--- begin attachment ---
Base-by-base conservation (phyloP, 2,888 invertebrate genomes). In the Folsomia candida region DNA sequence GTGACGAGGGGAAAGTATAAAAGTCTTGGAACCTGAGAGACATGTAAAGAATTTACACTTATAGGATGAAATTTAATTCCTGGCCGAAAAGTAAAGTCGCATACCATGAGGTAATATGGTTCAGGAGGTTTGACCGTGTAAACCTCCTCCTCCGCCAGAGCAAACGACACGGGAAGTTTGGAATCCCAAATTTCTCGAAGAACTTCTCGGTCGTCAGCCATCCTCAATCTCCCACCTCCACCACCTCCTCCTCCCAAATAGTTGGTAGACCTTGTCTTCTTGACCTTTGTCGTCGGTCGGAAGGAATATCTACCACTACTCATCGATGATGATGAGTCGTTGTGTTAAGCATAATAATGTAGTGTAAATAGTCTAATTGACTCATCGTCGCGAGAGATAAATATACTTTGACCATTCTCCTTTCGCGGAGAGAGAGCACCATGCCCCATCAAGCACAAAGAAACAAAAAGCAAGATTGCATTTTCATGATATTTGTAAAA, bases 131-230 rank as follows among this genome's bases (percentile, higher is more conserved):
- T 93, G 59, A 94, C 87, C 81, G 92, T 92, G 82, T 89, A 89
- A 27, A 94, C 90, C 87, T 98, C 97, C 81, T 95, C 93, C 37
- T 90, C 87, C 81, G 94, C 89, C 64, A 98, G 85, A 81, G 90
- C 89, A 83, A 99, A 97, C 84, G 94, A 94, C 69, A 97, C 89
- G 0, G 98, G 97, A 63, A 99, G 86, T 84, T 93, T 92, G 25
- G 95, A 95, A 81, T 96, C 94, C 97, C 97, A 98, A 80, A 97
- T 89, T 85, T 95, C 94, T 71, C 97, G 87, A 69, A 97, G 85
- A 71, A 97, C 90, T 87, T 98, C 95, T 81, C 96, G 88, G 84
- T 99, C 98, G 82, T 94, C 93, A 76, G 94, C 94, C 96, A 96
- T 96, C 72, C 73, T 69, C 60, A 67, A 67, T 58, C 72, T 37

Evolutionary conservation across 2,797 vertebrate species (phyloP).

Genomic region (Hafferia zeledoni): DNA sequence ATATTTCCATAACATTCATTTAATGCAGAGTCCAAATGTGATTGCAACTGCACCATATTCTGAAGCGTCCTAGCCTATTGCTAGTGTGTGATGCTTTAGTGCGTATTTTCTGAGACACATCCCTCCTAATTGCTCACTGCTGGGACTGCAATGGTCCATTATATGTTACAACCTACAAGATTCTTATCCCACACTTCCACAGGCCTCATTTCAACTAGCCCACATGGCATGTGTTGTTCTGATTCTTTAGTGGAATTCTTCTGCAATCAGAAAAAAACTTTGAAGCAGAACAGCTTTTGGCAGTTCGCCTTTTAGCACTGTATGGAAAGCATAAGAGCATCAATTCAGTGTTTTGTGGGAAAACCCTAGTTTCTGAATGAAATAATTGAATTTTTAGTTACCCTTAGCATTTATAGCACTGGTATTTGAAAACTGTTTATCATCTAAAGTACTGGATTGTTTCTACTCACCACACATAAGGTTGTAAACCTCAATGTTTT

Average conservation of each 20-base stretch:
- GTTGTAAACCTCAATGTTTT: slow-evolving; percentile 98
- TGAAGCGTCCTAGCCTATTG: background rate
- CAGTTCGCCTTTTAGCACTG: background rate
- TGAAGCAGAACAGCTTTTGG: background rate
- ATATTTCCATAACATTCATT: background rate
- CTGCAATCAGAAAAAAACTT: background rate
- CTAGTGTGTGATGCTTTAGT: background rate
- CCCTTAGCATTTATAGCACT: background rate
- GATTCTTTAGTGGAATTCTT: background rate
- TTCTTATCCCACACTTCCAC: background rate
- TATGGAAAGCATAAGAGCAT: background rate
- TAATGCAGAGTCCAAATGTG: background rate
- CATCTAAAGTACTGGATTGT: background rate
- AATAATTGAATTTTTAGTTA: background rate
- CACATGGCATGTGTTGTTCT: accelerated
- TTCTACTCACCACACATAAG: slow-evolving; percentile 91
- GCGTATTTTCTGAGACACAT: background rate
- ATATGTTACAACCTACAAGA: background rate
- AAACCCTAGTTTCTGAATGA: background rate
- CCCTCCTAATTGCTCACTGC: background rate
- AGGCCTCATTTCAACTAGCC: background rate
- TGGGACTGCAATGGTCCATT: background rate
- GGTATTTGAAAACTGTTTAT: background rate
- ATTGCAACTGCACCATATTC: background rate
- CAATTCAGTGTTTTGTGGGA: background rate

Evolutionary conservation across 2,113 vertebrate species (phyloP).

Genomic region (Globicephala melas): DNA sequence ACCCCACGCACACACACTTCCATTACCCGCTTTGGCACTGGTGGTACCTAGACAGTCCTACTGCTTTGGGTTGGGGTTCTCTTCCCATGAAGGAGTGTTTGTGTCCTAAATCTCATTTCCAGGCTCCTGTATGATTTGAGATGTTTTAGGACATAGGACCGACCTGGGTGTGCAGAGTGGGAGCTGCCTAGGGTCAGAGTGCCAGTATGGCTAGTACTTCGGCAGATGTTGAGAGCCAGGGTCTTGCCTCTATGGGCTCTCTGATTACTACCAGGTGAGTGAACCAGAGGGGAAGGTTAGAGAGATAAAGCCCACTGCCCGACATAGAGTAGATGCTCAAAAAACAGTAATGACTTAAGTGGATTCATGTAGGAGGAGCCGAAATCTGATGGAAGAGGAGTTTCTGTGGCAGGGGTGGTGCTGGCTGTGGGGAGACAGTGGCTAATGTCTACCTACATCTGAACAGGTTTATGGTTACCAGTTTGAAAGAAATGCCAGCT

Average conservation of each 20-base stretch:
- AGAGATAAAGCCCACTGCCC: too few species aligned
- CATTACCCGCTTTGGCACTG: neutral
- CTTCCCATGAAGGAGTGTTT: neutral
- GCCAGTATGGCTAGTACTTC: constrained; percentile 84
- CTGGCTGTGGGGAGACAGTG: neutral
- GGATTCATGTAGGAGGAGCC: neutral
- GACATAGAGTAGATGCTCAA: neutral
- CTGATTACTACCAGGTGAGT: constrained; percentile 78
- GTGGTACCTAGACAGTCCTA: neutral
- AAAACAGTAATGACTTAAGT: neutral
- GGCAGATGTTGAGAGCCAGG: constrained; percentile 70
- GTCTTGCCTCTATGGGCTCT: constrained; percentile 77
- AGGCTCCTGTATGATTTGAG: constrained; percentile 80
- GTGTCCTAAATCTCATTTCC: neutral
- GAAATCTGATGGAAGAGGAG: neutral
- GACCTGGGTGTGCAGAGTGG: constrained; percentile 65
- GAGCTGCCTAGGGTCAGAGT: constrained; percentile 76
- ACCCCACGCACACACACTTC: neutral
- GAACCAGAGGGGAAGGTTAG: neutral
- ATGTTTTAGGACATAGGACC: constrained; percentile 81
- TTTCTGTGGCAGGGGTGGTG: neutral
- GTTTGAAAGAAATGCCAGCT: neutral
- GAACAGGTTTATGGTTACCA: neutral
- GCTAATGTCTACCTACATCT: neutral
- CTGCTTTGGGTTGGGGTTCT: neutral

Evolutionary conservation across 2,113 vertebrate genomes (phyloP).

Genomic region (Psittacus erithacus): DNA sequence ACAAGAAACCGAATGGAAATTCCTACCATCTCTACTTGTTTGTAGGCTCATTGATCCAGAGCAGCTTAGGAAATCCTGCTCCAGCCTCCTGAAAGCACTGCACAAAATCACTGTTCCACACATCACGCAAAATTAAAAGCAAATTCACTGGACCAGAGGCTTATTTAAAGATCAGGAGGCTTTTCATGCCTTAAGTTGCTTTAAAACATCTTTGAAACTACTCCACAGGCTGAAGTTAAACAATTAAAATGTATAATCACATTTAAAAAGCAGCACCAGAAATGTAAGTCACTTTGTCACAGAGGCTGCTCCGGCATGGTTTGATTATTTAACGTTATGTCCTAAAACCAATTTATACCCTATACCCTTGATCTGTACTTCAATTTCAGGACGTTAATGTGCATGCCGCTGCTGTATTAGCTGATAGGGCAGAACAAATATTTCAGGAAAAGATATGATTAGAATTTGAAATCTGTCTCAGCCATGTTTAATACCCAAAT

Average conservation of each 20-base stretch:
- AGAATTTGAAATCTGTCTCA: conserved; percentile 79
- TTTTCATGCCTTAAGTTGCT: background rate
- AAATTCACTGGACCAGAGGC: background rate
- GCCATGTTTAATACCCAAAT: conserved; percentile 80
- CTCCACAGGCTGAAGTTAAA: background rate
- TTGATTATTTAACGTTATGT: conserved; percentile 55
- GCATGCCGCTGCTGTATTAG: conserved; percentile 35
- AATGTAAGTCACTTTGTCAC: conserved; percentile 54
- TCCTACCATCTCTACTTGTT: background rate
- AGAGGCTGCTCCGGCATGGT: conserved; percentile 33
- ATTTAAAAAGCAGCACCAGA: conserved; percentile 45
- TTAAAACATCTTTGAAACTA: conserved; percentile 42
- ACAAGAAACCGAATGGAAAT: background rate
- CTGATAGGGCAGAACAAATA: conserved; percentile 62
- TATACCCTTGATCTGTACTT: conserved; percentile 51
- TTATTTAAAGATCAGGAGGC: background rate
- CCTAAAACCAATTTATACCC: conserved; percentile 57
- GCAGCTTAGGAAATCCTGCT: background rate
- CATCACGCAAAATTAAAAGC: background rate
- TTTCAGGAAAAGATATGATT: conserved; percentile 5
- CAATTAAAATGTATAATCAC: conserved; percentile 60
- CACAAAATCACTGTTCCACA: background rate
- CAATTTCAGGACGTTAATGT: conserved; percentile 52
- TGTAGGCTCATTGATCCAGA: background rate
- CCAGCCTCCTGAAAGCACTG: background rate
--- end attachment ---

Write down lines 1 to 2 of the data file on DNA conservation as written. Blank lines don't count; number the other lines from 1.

Base-by-base conservation (phyloP, 2,888 invertebrate genomes). In the Folsomia candida region DNA sequence GTGACGAGGGGAAAGTATAAAAGTCTTGGAACCTGAGAGACATGTAAAGAATTTACACTTATAGGATGAAATTTAATTCCTGGCCGAAAAGTAAAGTCGCATACCATGAGGTAATATGGTTCAGGAGGTTTGACCGTGTAAACCTCCTCCTCCGCCAGAGCAAACGACACGGGAAGTTTGGAATCCCAAATTTCTCGAAGAACTTCTCGGTCGTCAGCCATCCTCAATCTCCCACCTCCACCACCTCCTCCTCCCAAATAGTTGGTAGACCTTGTCTTCTTGACCTTTGTCGTCGGTCGGAAGGAATATCTACCACTACTCATCGATGATGATGAGTCGTTGTGTTAAGCATAATAATGTAGTGTAAATAGTCTAATTGACTCATCGTCGCGAGAGATAAATATACTTTGACCATTCTCCTTTCGCGGAGAGAGAGCACCATGCCCCATCAAGCACAAAGAAACAAAAAGCAAGATTGCATTTTCATGATATTTGTAAAA, bases 131-230 rank as follows among this genome's bases (percentile, higher is more conserved):
- T 93, G 59, A 94, C 87, C 81, G 92, T 92, G 82, T 89, A 89